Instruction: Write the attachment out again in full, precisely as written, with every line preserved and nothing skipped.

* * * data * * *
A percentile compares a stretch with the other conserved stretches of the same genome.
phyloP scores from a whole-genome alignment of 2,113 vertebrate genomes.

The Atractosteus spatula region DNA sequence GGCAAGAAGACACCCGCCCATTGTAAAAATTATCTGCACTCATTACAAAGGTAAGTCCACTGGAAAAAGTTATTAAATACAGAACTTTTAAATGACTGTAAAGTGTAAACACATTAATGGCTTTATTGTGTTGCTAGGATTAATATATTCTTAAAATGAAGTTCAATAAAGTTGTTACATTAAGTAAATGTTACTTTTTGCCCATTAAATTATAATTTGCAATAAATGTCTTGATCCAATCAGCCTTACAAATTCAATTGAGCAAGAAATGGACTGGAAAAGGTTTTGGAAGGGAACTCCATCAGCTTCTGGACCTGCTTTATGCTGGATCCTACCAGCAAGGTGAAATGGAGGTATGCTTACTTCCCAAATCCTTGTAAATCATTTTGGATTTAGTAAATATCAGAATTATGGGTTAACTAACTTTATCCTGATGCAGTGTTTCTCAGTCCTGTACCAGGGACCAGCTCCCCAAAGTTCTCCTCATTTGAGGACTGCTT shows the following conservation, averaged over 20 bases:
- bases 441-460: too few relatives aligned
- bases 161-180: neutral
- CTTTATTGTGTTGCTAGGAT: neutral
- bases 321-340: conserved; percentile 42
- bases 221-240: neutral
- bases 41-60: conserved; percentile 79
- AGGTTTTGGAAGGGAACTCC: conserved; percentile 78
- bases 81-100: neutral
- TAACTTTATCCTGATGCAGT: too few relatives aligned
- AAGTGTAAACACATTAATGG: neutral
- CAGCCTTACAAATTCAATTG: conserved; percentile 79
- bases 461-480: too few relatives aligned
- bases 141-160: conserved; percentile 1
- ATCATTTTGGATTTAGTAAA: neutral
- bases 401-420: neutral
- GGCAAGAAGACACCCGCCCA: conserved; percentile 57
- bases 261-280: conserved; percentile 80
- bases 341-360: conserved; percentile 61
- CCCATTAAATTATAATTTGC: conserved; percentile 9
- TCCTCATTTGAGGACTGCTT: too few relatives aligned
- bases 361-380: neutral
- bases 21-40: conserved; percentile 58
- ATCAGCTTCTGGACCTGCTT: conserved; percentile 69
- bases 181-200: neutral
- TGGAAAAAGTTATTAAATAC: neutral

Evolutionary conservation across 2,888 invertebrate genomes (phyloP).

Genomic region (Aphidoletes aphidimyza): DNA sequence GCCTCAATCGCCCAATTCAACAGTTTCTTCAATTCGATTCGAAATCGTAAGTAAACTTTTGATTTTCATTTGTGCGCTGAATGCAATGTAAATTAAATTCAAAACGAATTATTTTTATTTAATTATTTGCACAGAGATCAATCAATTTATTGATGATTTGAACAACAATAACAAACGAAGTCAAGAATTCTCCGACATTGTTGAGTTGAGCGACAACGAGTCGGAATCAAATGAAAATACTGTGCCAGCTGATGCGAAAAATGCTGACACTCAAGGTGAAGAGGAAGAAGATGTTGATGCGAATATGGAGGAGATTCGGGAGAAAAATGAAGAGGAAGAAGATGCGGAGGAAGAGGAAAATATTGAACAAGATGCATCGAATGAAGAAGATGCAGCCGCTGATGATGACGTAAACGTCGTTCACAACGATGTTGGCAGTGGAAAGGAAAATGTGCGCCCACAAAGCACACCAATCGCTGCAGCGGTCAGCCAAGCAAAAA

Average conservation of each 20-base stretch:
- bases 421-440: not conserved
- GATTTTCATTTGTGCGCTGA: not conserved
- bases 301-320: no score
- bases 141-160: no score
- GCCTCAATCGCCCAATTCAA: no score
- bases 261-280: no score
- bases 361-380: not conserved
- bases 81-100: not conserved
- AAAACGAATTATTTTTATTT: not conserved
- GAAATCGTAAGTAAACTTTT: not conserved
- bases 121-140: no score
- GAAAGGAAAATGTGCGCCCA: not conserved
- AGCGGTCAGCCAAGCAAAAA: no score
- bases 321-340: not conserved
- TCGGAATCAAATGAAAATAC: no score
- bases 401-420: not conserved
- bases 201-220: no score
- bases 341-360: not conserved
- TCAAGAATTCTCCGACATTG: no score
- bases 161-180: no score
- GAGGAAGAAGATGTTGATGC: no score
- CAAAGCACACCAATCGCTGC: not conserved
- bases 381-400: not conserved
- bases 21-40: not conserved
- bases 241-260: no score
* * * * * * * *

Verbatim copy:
A percentile compares a stretch with the other conserved stretches of the same genome.
phyloP scores from a whole-genome alignment of 2,113 vertebrate genomes.

The Atractosteus spatula region DNA sequence GGCAAGAAGACACCCGCCCATTGTAAAAATTATCTGCACTCATTACAAAGGTAAGTCCACTGGAAAAAGTTATTAAATACAGAACTTTTAAATGACTGTAAAGTGTAAACACATTAATGGCTTTATTGTGTTGCTAGGATTAATATATTCTTAAAATGAAGTTCAATAAAGTTGTTACATTAAGTAAATGTTACTTTTTGCCCATTAAATTATAATTTGCAATAAATGTCTTGATCCAATCAGCCTTACAAATTCAATTGAGCAAGAAATGGACTGGAAAAGGTTTTGGAAGGGAACTCCATCAGCTTCTGGACCTGCTTTATGCTGGATCCTACCAGCAAGGTGAAATGGAGGTATGCTTACTTCCCAAATCCTTGTAAATCATTTTGGATTTAGTAAATATCAGAATTATGGGTTAACTAACTTTATCCTGATGCAGTGTTTCTCAGTCCTGTACCAGGGACCAGCTCCCCAAAGTTCTCCTCATTTGAGGACTGCTT shows the following conservation, averaged over 20 bases:
- bases 441-460: too few relatives aligned
- bases 161-180: neutral
- CTTTATTGTGTTGCTAGGAT: neutral
- bases 321-340: conserved; percentile 42
- bases 221-240: neutral
- bases 41-60: conserved; percentile 79
- AGGTTTTGGAAGGGAACTCC: conserved; percentile 78
- bases 81-100: neutral
- TAACTTTATCCTGATGCAGT: too few relatives aligned
- AAGTGTAAACACATTAATGG: neutral
- CAGCCTTACAAATTCAATTG: conserved; percentile 79
- bases 461-480: too few relatives aligned
- bases 141-160: conserved; percentile 1
- ATCATTTTGGATTTAGTAAA: neutral
- bases 401-420: neutral
- GGCAAGAAGACACCCGCCCA: conserved; percentile 57
- bases 261-280: conserved; percentile 80
- bases 341-360: conserved; percentile 61
- CCCATTAAATTATAATTTGC: conserved; percentile 9
- TCCTCATTTGAGGACTGCTT: too few relatives aligned
- bases 361-380: neutral
- bases 21-40: conserved; percentile 58
- ATCAGCTTCTGGACCTGCTT: conserved; percentile 69
- bases 181-200: neutral
- TGGAAAAAGTTATTAAATAC: neutral

Evolutionary conservation across 2,888 invertebrate genomes (phyloP).

Genomic region (Aphidoletes aphidimyza): DNA sequence GCCTCAATCGCCCAATTCAACAGTTTCTTCAATTCGATTCGAAATCGTAAGTAAACTTTTGATTTTCATTTGTGCGCTGAATGCAATGTAAATTAAATTCAAAACGAATTATTTTTATTTAATTATTTGCACAGAGATCAATCAATTTATTGATGATTTGAACAACAATAACAAACGAAGTCAAGAATTCTCCGACATTGTTGAGTTGAGCGACAACGAGTCGGAATCAAATGAAAATACTGTGCCAGCTGATGCGAAAAATGCTGACACTCAAGGTGAAGAGGAAGAAGATGTTGATGCGAATATGGAGGAGATTCGGGAGAAAAATGAAGAGGAAGAAGATGCGGAGGAAGAGGAAAATATTGAACAAGATGCATCGAATGAAGAAGATGCAGCCGCTGATGATGACGTAAACGTCGTTCACAACGATGTTGGCAGTGGAAAGGAAAATGTGCGCCCACAAAGCACACCAATCGCTGCAGCGGTCAGCCAAGCAAAAA

Average conservation of each 20-base stretch:
- bases 421-440: not conserved
- GATTTTCATTTGTGCGCTGA: not conserved
- bases 301-320: no score
- bases 141-160: no score
- GCCTCAATCGCCCAATTCAA: no score
- bases 261-280: no score
- bases 361-380: not conserved
- bases 81-100: not conserved
- AAAACGAATTATTTTTATTT: not conserved
- GAAATCGTAAGTAAACTTTT: not conserved
- bases 121-140: no score
- GAAAGGAAAATGTGCGCCCA: not conserved
- AGCGGTCAGCCAAGCAAAAA: no score
- bases 321-340: not conserved
- TCGGAATCAAATGAAAATAC: no score
- bases 401-420: not conserved
- bases 201-220: no score
- bases 341-360: not conserved
- TCAAGAATTCTCCGACATTG: no score
- bases 161-180: no score
- GAGGAAGAAGATGTTGATGC: no score
- CAAAGCACACCAATCGCTGC: not conserved
- bases 381-400: not conserved
- bases 21-40: not conserved
- bases 241-260: no score